The world’s central bankers have been tricked by a period of exported deflation to believe that it is easy to hit inflation targets, according to Societe Generale’s Brian Hilliard.
Hilliard argues that China has been exporting deflation to the Western world since its growth really started to kick-off in the 1990s. Deflation was exported through lower prices for goods, achieved through lower wages and input prices.
From Brian Hilliard:
As China emerged onto the world economic stage, it drove down the global price of industrial goods steadily year by year as its low cost production base allowed it to flood western markets with cheap exports. This deceived western central banks into believing that their new policy toy of inflation targets was working well as inflation rates stayed well under control. Essentially, they were receiving a gift of low inflation from China but instead they thought that low domestic inflation was the result of their own domestic policy actions.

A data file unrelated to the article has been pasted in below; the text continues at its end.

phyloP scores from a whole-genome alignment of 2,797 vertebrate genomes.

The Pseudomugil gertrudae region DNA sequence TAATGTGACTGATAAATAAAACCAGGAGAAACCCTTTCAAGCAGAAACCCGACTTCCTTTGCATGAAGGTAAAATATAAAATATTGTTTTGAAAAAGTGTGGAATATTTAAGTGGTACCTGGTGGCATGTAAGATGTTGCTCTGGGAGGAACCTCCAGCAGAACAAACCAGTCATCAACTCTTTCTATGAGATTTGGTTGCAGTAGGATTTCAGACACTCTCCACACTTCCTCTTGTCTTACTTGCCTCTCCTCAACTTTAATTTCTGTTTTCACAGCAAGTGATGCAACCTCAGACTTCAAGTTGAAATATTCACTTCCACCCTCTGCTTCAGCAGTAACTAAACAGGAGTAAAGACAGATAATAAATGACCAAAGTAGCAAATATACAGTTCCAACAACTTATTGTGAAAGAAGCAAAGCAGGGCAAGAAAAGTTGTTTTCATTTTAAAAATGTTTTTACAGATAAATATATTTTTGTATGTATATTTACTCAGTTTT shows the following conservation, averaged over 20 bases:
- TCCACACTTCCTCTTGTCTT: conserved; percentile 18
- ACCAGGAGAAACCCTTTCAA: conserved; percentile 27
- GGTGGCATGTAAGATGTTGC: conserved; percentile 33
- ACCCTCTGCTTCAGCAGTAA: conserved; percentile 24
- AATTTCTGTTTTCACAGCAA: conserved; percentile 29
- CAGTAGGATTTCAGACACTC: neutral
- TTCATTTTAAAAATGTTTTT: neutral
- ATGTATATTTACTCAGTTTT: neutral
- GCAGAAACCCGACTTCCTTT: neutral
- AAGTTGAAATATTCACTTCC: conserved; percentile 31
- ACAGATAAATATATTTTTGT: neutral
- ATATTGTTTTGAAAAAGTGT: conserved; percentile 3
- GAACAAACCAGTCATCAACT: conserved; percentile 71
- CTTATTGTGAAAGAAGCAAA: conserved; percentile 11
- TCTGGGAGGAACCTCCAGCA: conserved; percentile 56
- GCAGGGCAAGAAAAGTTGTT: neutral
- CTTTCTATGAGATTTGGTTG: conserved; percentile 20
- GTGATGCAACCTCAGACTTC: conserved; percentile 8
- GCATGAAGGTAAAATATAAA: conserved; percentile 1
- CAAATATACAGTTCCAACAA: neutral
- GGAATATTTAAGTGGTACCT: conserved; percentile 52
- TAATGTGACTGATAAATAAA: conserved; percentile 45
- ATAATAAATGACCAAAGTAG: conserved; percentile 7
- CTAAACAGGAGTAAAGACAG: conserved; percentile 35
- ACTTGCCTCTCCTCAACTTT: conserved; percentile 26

Now that the development of China has accelerated, two important changes have occurred in that country. First, it has become hungrier for commodities, driving up their prices globally. Second, domestic labour costs have started to accelerate with the result that the export prices of Chinese goods have done the same. These factors are combining to create a potent force for rising inflation pressures around the world. This is why we are seeing the acceleration of import prices in the UK, for example.
Hilliard argues that the Bank of England needs to increase its target rate of 2% inflation, but can’t do so until it brings the rate of inflation down to that level, without risking its credibility. Inflation is currently at 4.0%, and Hilliard doesn’t expect it to hit that 2% target until the end of 2012.
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